The Effects of Using Fitness Journaling with GPS Technology on Middle School Adolescents to Increase Cardiovascular Endurance
MetadataShow full item record
Type of Work36 p.
action research papers
ProgramMasters of Education
RightsCollection may be protected under Title 17 of the U.S. Copyright Law. To obtain information or permission to publish or reproduce, please contact the Goucher Special Collections & Archives at 410-337-6347 or email firstname.lastname@example.org.
SubjectsEducation -- Research papers (Graduate)
Physical fitness -- Testing -- Research
Physical education for youth -- Research
Middle school students -- Research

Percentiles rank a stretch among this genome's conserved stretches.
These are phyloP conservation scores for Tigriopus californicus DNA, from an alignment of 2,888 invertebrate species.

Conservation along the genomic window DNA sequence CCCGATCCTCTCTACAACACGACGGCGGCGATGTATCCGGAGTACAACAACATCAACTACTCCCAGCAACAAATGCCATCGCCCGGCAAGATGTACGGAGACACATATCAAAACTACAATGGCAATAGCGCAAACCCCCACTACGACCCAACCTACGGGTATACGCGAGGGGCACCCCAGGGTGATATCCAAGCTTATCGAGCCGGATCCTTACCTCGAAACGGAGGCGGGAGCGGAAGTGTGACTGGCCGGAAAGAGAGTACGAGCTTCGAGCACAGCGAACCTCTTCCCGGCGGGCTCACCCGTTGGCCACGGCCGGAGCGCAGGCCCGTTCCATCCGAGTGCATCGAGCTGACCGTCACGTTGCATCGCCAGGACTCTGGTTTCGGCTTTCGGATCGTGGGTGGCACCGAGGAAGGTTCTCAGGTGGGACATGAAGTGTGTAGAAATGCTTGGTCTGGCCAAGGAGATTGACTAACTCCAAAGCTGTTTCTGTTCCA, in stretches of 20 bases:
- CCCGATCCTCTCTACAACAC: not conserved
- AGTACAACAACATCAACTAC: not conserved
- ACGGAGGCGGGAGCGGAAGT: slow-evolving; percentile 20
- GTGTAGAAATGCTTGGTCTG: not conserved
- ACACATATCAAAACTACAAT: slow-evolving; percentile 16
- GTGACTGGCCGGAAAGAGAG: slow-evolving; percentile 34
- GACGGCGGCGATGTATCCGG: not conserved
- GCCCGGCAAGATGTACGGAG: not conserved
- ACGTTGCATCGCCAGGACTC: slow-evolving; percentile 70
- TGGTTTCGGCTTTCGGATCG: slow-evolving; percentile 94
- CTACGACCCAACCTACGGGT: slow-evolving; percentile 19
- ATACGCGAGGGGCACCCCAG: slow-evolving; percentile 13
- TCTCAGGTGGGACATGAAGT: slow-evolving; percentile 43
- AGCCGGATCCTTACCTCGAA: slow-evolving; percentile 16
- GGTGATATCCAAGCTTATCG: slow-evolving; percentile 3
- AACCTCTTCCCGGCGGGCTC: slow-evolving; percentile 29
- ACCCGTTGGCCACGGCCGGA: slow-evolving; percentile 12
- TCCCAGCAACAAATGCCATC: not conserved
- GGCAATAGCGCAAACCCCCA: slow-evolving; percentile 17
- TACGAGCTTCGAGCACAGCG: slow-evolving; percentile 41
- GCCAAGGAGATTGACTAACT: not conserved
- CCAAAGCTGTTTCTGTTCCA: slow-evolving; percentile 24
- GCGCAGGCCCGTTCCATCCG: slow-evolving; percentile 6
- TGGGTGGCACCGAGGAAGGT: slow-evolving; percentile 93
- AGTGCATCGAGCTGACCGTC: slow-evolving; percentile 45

The purpose of this study was to investigate the effect of using fitness journaling in association with GPS technology to monitor speed and distance traveled on middle school students’ cardiovascular endurance. A quasi-experimental pretest-posttest design was used for this study. The treatment group used GPS receivers to track and set goals which they recorded and monitored in fitness journals. The control group used the technology but did not participate in the fitness journaling activities. Cardiovascular fitness was assessed in terms of the number of laps completed using the FITNESSGRAM PACER test before and after the intervention. Analyses were conducted on data from 14 students in the treatment group (8 males and 6 females) and 19 in the control group (8 males and 11 females). The null hypothesis that participation in goal setting through fitness journaling in conjunction with using data from a GPS receiver would result in equivalent PACER test results compared to a group using only the GPS technology was rejected, as the mean PACER test results of the group which used journals to track fitness results were significantly higher than those of the control group. In fact, the treatment group made small gains on the PACER while the control group’s results actually decreased over the intervention period. Recommendations for future research include using a larger sample, using random selection to identify participants, using alternate technologies to measure fitness outcomes, and investigating the effects of changing students’ perception of the PACER test. This study and similar follow-up research may have positive consequences for students’ health and development. Developing effective fitness applications for technology towards which students are receptive may extend their fitness practices into adulthood and improve their long-term health.